National Service Dog Month: Sharing the Value of Guide Dogs and Organizations That Bring Them to People Who Are Visually Impaired
By Kevin Damask, staff writer with the Wisconsin Council of the Blind & Visually Impaired
For millions of Americans who are blind or visually impaired, having a guide dog gives them greater independence to perform everyday tasks.
As we honor National Service Dog Month this September, it’s important to emphasize the value of service dogs and the organizations that work to bring them to individuals in need.
National Service Dog Month, previously known as National Guide Dog Month, was established in 2008 by actor and animal advocate Dick Van Patten, who also ignited a fundraising drive to help service dog training schools in the United States. National Service Dog Month honors guide dogs, seeing-eye dogs, service pets, and other assistance pets.
In Madison, the OccuPaws Guide Dog Association has provided guide dogs for people who are visually impaired since 2005 at no cost to the client. OccuPaws President Barb Schultze said the organization trains dogs from the time they are puppies to a point when they believe a dog is ready to be placed. Volunteers can help raise puppies prior to their arrival to a client’s home. OccuPaws currently has 24 dogs in training.
“We are accredited by the International Guide Dog Federation who puts a seal of approval on guide dog organizations that produce good guide dogs,” Schultze said. “We are audited by them every five years. What’s really great about getting international accreditation is that our veterans who receive dogs can now get them paid for through the Department of Veteran Affairs. It’s so important to get accreditation because it allows us to help others.”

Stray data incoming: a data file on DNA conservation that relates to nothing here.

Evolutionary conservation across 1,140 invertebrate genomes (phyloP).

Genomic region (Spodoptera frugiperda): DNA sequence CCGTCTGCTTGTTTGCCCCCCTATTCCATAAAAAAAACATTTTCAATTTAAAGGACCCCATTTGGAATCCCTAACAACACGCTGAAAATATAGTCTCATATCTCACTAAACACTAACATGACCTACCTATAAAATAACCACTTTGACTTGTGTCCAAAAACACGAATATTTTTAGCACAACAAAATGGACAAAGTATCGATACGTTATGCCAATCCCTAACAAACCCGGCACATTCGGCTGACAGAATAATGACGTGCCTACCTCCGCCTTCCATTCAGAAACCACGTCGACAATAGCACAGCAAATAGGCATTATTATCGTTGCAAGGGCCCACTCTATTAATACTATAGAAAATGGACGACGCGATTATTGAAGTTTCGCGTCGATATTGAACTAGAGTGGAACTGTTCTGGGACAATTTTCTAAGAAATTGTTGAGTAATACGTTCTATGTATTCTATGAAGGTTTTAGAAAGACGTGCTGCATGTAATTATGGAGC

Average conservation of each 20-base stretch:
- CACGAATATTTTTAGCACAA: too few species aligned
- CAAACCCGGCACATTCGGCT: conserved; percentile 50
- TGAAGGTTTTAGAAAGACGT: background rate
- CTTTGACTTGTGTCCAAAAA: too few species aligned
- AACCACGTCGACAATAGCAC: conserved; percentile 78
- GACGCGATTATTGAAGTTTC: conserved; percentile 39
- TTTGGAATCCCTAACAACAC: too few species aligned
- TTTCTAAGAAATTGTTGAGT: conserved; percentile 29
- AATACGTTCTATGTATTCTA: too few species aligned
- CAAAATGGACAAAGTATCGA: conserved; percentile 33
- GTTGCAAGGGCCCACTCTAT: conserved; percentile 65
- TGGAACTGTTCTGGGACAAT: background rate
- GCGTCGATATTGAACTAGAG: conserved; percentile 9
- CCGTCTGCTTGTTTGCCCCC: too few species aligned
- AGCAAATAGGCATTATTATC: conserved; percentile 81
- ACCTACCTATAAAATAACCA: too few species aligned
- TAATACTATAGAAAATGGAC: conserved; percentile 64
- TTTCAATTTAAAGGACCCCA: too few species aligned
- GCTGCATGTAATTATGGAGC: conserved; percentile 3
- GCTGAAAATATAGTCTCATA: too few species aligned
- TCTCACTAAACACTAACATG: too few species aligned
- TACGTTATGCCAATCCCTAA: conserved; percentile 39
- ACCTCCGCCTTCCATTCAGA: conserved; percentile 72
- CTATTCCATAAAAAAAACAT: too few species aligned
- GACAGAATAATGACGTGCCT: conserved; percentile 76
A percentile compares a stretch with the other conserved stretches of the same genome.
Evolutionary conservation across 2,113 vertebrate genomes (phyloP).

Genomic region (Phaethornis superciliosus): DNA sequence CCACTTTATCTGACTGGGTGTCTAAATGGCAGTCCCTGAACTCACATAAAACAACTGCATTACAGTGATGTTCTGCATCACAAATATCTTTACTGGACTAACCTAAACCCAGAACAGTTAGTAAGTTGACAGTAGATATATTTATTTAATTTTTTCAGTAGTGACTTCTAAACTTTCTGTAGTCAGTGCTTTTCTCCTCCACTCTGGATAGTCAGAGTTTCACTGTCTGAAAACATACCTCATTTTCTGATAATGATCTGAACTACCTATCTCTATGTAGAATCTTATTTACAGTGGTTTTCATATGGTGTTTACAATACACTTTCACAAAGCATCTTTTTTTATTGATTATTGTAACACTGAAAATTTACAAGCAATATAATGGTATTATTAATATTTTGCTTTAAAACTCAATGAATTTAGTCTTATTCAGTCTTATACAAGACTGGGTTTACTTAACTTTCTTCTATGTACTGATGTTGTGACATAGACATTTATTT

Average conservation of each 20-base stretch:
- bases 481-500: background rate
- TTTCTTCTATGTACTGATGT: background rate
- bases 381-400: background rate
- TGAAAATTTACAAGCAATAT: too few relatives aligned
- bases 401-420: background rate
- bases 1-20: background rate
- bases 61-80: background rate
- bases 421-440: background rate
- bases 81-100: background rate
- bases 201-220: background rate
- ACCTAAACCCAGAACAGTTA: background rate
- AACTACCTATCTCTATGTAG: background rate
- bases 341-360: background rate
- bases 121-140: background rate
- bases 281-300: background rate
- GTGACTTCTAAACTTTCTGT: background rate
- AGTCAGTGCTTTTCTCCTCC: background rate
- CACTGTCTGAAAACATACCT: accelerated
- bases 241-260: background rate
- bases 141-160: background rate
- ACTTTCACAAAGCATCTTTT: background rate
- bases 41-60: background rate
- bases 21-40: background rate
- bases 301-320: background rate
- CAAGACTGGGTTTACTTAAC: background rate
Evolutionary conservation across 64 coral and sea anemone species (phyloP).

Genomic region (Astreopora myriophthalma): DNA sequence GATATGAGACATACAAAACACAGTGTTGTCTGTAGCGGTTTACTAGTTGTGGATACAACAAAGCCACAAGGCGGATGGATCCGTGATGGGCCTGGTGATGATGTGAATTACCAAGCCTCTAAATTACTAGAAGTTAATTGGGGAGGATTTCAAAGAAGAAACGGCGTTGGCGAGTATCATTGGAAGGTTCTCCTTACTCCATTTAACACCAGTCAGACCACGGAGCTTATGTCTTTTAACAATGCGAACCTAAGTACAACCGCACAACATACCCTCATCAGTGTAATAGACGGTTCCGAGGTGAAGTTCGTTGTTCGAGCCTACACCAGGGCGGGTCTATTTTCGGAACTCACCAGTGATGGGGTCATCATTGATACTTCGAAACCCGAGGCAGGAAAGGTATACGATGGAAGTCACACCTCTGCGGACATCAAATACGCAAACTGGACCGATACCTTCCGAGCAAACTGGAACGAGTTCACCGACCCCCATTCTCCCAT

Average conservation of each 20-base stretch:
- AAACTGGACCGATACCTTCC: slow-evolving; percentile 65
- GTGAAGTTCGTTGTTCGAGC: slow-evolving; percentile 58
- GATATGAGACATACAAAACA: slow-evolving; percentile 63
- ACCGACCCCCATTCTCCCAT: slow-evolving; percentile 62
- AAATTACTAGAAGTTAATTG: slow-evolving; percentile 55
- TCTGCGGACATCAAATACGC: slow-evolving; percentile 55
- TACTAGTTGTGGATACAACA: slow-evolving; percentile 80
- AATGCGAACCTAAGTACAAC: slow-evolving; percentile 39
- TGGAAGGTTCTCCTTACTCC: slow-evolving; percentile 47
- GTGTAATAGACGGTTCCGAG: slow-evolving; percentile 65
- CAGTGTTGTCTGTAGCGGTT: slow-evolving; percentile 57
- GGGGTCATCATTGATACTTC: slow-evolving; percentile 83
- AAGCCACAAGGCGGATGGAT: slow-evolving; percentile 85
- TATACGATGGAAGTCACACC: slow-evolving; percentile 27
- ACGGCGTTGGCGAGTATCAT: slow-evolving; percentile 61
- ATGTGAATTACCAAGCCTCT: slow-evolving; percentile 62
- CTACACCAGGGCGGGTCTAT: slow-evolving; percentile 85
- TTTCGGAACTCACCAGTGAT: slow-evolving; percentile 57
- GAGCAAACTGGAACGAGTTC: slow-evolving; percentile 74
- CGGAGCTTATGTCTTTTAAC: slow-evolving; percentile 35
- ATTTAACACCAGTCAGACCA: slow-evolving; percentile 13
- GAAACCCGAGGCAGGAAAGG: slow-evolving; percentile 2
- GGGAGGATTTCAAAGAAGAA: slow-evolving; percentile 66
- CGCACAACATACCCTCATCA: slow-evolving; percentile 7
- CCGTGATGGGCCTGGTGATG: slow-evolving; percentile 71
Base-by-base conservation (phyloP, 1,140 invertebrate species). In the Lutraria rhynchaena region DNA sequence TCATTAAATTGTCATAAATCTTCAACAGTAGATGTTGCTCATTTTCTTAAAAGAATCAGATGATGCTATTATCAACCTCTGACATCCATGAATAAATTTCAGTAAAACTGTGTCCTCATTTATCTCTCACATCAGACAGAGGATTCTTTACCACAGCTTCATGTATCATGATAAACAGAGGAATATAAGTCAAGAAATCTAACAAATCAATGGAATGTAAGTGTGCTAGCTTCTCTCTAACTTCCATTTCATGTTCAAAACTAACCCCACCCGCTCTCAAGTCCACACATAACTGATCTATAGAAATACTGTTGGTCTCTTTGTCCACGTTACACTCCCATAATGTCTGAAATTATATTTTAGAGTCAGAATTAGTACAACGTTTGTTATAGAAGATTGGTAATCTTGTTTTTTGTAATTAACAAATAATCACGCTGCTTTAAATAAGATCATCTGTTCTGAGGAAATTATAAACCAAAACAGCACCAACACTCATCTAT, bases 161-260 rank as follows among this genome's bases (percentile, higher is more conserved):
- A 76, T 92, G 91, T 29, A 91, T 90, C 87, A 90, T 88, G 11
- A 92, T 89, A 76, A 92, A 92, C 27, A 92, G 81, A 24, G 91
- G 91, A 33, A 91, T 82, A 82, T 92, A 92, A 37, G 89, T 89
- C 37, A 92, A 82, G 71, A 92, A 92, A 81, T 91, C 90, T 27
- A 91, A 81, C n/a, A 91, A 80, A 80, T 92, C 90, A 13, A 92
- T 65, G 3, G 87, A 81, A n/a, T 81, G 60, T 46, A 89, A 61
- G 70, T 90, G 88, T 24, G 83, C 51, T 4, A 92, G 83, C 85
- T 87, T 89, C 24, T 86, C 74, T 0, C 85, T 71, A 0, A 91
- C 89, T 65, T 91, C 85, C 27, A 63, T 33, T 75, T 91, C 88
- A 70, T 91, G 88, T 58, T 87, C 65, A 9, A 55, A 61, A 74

OccuPaws takes about two weeks to place a dog with a client, making sure their home is adapted and the dog fits well with its new owner. After a dog is placed, OccuPaws checks in with clients frequently to make sure the transition is going smoothly.
“We don’t just place them with the client and say goodbye,” Schultze said.
When thinking about life with a guide dog, there are several important factors to consider. A person who is visually impaired that doesn’t leave home regularly may be better suited with a white cane for assistance instead of a dog, according to Schultze. The cost of taking care of a dog for several years also has to be considered.
Schultze said a client’s familiarity with their neighborhood also helps when they are training the dog to guide them throughout the community.
“You also have to consider if you like dogs and are comfortable around them,” Schultze said.
Besides servicing Wisconsin, Occupaws also provides trained dogs to residents in communities within 75 miles of the state’s borders.
The organization welcomes volunteers and donations. OccuPaws also hosts fundraisers throughout the year to support its services.
“We’re always looking for people to raise puppies, so if you’re interested, please let us know,” Schultze said.
For more information on OccuPaws, go to www.occupaws.org or call 608-772-3787.